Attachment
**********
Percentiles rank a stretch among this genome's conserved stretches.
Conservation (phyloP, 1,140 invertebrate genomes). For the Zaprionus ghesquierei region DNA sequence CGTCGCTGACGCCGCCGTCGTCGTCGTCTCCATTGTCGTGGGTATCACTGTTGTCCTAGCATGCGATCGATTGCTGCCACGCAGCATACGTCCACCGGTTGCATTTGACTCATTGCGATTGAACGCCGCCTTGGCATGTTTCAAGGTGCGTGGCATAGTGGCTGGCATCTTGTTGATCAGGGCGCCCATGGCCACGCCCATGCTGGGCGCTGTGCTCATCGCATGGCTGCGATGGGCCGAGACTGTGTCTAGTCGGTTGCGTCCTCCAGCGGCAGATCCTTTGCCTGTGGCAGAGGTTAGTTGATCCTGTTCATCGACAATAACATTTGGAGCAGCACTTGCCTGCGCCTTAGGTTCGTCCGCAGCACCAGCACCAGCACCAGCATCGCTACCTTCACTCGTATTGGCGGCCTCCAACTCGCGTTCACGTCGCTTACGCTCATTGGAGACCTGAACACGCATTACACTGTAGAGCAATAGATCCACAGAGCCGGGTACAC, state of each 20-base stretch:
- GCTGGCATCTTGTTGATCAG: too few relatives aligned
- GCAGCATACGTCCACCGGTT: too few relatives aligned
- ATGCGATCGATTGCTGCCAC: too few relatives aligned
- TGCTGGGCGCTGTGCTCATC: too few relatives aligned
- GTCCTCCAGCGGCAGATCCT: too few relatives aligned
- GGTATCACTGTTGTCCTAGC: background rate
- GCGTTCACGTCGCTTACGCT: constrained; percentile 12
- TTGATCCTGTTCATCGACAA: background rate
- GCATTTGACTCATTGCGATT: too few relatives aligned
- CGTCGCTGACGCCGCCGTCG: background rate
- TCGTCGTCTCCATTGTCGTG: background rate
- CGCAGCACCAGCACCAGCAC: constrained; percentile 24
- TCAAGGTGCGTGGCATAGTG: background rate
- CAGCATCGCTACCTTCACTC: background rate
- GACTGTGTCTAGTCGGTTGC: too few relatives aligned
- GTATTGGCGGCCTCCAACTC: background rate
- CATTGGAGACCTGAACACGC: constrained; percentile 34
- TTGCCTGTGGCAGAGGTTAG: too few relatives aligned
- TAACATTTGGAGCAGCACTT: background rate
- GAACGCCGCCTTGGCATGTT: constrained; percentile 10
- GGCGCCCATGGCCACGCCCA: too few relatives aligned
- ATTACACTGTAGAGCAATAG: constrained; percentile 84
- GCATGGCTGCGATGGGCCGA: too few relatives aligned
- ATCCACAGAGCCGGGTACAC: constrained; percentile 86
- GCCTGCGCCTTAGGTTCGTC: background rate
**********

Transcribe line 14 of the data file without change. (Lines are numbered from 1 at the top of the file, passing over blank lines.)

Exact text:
- CGCAGCACCAGCACCAGCAC: constrained; percentile 24